Canada is a popular destination for international students due to its world-class education system, multicultural society, and welcoming environment. If you are interested in studying in Canada, here are some steps to help you get started:
1. Research and choose a school or program that meets your needs and interests. Canada has a wide range of post-secondary institutions, including universities, colleges, and technical institutes, as well as a variety of programs and fields of study.
2. Meet the admission requirements for the school or program you have chosen. This may include submitting academic transcripts, language proficiency test scores, letters of recommendation, and other documentation.
3. Apply and get accepted to a designated learning institution (DLI) in Canada. The DLI will provide you with a letter of acceptance, which you will need to include in your visa application.
4. Apply for a study permit. This will require you to provide proof of acceptance from the school, proof of financial support, and other documentation including medical exams and police clearance certificates.
5. Once your study permit is approved, prepare for your arrival in Canada including arranging housing, obtaining health insurance, and attending orientation sessions.
When you arrive in Canada, you will need to comply with the conditions of your study permit, such as enrolling in a full-time program and maintaining good academic standing.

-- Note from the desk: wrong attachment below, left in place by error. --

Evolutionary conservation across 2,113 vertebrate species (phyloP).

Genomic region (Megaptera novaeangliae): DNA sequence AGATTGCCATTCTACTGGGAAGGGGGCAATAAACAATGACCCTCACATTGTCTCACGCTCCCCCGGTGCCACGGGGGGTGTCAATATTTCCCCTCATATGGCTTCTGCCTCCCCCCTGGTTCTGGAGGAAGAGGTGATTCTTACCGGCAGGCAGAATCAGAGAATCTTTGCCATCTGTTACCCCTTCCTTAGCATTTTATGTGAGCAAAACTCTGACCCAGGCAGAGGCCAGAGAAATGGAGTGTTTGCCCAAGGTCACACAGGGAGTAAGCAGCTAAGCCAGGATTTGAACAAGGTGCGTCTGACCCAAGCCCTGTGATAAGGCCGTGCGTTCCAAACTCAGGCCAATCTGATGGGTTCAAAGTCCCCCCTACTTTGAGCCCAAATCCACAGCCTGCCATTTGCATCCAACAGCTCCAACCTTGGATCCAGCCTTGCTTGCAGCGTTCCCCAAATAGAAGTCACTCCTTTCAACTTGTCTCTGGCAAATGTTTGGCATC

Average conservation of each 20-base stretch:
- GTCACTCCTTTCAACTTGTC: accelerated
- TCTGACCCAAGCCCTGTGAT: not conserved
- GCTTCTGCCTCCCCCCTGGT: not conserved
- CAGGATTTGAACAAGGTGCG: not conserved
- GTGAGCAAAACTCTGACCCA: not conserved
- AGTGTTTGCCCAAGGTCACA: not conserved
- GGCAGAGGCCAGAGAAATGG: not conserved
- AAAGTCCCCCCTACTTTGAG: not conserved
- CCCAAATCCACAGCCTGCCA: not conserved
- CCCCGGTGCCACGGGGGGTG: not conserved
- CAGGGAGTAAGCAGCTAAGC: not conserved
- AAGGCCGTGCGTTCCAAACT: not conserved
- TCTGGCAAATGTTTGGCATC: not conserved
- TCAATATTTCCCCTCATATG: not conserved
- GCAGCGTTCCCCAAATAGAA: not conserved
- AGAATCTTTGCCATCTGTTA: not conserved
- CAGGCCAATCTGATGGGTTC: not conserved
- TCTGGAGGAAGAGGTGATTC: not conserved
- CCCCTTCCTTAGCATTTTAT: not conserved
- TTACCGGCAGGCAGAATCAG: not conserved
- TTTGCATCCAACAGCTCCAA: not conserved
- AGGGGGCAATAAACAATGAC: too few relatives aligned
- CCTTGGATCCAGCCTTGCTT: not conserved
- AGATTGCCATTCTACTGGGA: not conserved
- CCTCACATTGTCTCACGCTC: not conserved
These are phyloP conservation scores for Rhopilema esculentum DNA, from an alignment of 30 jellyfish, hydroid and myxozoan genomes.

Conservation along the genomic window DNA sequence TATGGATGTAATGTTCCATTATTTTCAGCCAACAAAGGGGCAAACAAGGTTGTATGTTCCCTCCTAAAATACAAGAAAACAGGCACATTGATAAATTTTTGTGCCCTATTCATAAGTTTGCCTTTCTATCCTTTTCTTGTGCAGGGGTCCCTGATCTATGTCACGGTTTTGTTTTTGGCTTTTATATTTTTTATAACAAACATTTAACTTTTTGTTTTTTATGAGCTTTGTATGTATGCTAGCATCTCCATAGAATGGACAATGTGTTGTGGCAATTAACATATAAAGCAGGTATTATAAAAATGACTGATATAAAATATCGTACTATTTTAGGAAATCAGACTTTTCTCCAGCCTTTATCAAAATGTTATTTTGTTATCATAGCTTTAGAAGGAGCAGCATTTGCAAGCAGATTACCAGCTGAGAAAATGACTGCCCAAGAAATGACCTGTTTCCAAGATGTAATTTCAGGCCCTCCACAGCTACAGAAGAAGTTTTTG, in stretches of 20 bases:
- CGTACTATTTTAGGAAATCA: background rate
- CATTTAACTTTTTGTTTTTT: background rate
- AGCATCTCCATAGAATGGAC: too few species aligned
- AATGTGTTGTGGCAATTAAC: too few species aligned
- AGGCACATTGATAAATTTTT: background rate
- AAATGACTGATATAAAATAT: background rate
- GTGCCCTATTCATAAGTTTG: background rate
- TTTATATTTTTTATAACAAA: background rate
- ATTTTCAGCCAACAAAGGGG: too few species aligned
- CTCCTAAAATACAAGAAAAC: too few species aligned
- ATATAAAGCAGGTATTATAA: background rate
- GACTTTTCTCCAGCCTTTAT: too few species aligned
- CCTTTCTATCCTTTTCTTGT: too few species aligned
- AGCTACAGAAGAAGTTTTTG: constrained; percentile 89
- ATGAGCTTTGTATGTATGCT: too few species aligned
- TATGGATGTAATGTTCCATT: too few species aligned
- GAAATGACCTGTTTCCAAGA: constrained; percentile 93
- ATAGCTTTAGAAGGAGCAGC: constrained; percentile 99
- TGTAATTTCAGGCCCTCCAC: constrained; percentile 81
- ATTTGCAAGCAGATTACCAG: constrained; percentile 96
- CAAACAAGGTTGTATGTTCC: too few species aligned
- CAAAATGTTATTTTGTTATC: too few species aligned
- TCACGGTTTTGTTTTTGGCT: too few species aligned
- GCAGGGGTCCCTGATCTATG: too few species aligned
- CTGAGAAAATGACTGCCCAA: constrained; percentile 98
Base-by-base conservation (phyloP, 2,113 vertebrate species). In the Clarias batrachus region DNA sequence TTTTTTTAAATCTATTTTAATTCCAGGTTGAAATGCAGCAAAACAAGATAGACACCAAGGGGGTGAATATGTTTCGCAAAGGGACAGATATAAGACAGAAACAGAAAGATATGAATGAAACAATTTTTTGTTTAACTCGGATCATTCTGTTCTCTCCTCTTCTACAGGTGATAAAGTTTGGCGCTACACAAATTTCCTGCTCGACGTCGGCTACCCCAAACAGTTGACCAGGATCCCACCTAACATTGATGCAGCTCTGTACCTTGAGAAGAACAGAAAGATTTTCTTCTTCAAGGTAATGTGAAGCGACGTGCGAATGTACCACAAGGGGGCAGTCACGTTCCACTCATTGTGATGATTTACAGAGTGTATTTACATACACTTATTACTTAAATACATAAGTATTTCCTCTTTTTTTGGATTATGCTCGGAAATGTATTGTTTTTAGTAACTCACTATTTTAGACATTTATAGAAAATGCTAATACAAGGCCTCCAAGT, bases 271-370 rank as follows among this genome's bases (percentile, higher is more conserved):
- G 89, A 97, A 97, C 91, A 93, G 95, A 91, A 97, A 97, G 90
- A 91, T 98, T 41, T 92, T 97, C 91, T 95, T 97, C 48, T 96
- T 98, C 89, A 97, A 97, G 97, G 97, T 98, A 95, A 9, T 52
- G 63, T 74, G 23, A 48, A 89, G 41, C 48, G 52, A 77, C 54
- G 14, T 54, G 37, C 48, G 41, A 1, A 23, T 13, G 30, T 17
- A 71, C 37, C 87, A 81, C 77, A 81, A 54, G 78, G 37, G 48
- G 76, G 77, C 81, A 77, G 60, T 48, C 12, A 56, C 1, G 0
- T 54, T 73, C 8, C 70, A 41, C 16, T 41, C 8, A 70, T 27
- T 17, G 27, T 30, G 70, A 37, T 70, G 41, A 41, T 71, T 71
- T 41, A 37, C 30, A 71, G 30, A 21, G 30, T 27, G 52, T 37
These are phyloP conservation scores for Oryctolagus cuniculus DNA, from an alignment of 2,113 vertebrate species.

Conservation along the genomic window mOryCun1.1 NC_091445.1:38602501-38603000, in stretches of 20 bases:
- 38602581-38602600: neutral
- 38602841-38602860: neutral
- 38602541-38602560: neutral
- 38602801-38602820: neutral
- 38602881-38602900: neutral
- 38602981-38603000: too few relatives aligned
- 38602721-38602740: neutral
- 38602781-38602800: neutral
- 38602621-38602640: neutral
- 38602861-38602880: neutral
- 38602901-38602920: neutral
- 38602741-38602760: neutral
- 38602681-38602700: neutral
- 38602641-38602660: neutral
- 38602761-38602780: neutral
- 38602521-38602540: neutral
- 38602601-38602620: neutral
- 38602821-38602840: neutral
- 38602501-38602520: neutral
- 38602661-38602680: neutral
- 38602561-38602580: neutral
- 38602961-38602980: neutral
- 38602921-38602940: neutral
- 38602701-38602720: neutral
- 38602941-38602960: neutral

It’s recommended that you plan ahead and apply for admission and a study permit well in advance, as the process can take several months.
Designated Learning Institute (DLI)
Designated Learning Institutions are post-secondary institution in Canada that has been approved by a provincial or territorial government to host international students.
International students who wish to study in Canada must have a valid study permit and must be enrolled in a DLI. Only DLIs are authorized to host international students, and only students enrolled in DLIs are eligible to work part-time on or off-campus, or apply for a post-graduation work permit after completing their studies.
DLIs include universities, colleges, technical and vocational schools, and other post-secondary institutions across Canada. Each province and territory maintains its own list of approved DLIs, which can be found on the government website.
Working while being a full-time student
During regular school terms/semesters you can work up to 20 hours per week. You can work more than 1 job to make up these hours as long as you continue to meet the conditions of your study permit.
During scheduled breaks in the school year you can work full-time if you’re on a scheduled break, such as winter and summer holidays, or a fall or spring reading week. You’re free to work overtime or work 2 part-time jobs that add up to a higher than usual number of hours.
You must be a full-time student both before and after the break to work full-time.